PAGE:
As for the second part of the Strickland test, the matter of prejudice raises an interesting question in this case. Fields's sentence on Count I is for ten years and is to run concurrent with the sentences on Counts II and III, also ten years each. In addition, Fields will serve a consecutive, mandatory minimum sentence of five years on Count IV. There is no indication in the sentencing transcript that the court considered that Fields had been convicted of Count I and, because of that conviction, imposed longer sentences on Counts II, III, or IV. In fact, in its Memorandum Opinion and Order denying Fields § 2255 relief, the same court that sentenced Fields said: "Because he was convicted on two other counts for which he is serving concurrent and identical sentences, Fields' term of incarceration would remain the same, regardless of the resolution of Count I." Mem. Op. and Order at 10 n.5. Fields would be serving a sentence of fifteen years even if he had been acquitted on Count I, so it cannot be said, the government argues, that he suffered prejudice because of an additional or longer term of incarceration on the conviction and as a "result" of the alleged ineffective performance.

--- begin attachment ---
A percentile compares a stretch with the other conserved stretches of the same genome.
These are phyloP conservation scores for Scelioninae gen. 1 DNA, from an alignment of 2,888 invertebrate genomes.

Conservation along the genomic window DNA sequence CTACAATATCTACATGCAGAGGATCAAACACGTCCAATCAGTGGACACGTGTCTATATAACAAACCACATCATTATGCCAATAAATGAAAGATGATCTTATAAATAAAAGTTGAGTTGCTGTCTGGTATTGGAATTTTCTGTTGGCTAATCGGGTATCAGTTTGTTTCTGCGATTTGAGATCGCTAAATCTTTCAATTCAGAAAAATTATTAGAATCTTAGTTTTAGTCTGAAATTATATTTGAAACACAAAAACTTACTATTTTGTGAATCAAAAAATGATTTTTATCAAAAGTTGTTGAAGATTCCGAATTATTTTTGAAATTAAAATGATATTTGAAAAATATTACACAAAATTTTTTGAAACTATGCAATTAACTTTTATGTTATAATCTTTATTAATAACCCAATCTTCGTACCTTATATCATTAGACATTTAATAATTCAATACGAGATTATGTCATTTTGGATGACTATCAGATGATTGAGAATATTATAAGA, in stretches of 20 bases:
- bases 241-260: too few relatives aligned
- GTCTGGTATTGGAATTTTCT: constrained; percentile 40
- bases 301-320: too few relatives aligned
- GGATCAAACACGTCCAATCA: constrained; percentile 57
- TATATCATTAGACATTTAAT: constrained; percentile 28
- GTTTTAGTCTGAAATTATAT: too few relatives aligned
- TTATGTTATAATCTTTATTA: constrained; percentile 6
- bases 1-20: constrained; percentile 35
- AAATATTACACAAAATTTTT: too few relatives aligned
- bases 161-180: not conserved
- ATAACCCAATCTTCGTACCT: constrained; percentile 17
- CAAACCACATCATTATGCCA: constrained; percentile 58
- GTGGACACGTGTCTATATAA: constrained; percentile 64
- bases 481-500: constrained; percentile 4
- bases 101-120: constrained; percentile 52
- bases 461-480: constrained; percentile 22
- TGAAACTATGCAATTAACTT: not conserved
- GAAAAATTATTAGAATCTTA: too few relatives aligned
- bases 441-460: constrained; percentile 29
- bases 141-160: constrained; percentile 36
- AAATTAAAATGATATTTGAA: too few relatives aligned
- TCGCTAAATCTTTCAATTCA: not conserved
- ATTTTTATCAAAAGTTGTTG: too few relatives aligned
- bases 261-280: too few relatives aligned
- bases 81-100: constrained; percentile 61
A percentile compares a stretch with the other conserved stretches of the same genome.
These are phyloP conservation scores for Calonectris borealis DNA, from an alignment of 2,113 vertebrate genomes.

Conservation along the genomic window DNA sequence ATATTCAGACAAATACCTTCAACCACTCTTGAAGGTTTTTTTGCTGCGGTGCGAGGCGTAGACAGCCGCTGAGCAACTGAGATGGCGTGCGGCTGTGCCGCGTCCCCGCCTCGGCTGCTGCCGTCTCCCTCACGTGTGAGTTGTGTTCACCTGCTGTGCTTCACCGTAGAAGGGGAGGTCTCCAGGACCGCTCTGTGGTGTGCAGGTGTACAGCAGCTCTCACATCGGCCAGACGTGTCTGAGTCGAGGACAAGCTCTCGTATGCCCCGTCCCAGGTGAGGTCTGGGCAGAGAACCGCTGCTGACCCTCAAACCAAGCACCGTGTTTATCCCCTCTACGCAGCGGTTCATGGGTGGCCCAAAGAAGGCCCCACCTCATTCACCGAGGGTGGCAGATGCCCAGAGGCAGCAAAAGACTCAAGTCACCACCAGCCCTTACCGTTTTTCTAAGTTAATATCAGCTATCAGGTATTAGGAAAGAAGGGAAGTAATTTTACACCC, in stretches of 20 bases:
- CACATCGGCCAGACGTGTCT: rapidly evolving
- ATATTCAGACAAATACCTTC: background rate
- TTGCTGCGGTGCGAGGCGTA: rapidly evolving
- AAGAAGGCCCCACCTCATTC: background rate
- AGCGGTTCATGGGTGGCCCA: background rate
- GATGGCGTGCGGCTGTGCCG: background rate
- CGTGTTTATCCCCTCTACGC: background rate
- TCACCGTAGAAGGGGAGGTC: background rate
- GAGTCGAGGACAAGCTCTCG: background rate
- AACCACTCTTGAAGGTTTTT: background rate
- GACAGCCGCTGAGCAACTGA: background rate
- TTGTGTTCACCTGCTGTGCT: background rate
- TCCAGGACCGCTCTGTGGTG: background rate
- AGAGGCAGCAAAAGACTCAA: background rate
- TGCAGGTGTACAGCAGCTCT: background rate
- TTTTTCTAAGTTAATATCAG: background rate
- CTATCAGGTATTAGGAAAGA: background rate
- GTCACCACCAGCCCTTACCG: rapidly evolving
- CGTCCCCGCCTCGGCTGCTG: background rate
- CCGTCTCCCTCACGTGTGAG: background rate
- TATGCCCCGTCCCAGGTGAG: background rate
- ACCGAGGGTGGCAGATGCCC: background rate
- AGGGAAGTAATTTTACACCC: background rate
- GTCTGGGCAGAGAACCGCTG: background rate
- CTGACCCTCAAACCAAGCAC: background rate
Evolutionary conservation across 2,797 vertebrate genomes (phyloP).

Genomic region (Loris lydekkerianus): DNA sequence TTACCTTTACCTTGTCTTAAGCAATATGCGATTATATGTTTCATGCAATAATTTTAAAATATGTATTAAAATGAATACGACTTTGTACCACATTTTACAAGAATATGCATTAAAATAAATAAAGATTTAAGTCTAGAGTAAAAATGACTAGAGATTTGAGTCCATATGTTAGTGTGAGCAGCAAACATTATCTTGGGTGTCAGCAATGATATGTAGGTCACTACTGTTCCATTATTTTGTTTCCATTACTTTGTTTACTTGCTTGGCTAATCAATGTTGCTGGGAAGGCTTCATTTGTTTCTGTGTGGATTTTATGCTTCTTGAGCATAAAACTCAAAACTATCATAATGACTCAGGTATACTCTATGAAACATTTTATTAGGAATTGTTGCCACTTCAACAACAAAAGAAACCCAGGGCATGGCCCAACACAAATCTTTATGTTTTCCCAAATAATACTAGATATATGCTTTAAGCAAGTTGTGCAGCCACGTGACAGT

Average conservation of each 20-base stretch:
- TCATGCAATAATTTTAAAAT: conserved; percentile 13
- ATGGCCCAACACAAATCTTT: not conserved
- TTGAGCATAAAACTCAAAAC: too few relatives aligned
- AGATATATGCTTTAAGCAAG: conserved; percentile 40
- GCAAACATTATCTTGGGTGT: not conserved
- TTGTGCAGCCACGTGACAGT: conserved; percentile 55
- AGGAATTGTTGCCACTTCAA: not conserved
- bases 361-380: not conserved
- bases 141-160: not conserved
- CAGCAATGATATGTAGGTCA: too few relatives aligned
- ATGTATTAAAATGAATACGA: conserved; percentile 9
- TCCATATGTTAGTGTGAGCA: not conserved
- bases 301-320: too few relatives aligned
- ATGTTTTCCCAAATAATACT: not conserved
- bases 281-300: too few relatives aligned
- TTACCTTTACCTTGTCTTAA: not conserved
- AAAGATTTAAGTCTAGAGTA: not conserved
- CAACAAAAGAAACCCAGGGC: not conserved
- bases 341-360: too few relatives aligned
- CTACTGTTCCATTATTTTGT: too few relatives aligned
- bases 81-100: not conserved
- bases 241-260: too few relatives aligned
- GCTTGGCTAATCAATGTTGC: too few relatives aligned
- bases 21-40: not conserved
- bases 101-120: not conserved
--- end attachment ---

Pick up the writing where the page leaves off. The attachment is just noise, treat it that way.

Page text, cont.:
The court also ordered Fields to pay a statutory special assessment of $50 on each count of conviction, for a total of $200. Nevertheless, the government contends, a $50 special assessment is not sufficient to show that the proceeding was "fundamentally unfair" to Fields or that the result of the trial was "unreliable." Lockhart v. Fretwell, 506 U.S. 364, 372 (1993). It is not altogether clear to us whether special assessments are the sort of "prejudice" that the Strickland Court had in mind or that, if they are, an unjustified assessment can amount to prejudice that would warrant § 2255 relief. But cf. United States v. Christner, 66 F.3d 922, 927 (8th Cir. 1995) (noting, where issue was multiplicitous indictment, that concurrent sentences imposed on the three counts of conviction "might suggest that double jeopardy is not in issue," but that three special assessments each in the amount of $50 "subjected [defendant] to multiple punishments, within the meaning of the double jeopardy clause"). Regardless, this case is not the appropriate vehicle for addressing the matter since we already have concluded that the performance of Fields's counsel was not professionally unreasonable in the first instance.